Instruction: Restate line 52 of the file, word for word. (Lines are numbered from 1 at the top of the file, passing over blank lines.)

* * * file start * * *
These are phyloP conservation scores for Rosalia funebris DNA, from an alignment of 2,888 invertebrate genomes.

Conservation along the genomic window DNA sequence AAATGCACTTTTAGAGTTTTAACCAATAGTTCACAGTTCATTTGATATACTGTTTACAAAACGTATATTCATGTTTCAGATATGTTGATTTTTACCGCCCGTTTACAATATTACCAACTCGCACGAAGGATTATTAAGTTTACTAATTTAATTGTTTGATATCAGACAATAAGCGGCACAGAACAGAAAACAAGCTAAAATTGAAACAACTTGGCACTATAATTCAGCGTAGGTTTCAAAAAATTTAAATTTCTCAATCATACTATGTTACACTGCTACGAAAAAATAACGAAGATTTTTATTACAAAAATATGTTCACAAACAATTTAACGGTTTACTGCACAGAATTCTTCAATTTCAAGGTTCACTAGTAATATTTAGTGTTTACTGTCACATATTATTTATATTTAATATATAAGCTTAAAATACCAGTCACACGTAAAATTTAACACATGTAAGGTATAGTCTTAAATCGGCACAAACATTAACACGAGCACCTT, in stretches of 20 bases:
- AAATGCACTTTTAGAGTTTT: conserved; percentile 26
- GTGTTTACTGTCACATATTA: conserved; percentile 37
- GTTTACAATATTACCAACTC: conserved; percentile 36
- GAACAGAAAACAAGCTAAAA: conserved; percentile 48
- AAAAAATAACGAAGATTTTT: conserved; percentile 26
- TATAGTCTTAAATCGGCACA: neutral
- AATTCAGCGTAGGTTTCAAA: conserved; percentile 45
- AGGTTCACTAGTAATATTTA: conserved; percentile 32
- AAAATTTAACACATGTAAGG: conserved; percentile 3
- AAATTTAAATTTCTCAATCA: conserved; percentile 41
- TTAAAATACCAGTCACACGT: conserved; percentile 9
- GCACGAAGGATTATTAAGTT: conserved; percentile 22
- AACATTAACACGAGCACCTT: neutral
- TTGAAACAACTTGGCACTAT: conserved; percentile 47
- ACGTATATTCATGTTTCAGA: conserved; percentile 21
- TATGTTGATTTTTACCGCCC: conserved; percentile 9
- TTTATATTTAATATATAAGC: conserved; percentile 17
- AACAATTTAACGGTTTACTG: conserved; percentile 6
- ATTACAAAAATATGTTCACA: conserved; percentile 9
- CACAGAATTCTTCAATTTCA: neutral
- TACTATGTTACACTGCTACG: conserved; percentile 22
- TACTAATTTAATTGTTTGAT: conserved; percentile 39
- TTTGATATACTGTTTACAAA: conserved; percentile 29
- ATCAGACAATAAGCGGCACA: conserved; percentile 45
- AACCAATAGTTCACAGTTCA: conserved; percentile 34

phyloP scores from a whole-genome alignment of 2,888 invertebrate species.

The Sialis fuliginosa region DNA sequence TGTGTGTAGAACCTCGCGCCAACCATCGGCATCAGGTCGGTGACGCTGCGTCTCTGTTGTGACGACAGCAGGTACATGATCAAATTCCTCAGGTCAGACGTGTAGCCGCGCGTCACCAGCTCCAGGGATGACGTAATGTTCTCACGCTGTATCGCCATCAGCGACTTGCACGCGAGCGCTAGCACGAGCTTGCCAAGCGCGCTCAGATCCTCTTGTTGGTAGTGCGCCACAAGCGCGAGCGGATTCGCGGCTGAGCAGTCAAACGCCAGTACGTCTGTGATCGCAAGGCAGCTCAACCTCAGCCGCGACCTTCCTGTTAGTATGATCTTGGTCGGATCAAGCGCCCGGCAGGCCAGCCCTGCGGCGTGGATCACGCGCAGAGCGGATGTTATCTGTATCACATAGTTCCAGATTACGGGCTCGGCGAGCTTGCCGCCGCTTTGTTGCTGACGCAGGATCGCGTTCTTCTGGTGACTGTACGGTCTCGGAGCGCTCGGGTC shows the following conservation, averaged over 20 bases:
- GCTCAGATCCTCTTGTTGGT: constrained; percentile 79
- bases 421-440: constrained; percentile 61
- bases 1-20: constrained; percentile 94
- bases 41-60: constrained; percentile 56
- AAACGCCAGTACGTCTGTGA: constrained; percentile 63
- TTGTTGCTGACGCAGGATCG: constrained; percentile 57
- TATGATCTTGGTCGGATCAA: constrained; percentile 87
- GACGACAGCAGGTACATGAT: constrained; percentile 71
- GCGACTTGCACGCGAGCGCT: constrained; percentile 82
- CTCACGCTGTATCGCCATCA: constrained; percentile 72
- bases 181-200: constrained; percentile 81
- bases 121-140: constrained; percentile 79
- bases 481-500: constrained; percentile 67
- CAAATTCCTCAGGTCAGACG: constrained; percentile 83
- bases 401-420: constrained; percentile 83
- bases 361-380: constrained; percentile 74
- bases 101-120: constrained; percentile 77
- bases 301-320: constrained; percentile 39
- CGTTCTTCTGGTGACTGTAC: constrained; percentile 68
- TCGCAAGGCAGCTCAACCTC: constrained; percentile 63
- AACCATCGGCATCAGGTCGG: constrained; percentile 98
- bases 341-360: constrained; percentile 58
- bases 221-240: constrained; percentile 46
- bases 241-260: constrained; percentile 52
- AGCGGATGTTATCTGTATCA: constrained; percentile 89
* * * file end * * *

- bases 221-240: constrained; percentile 46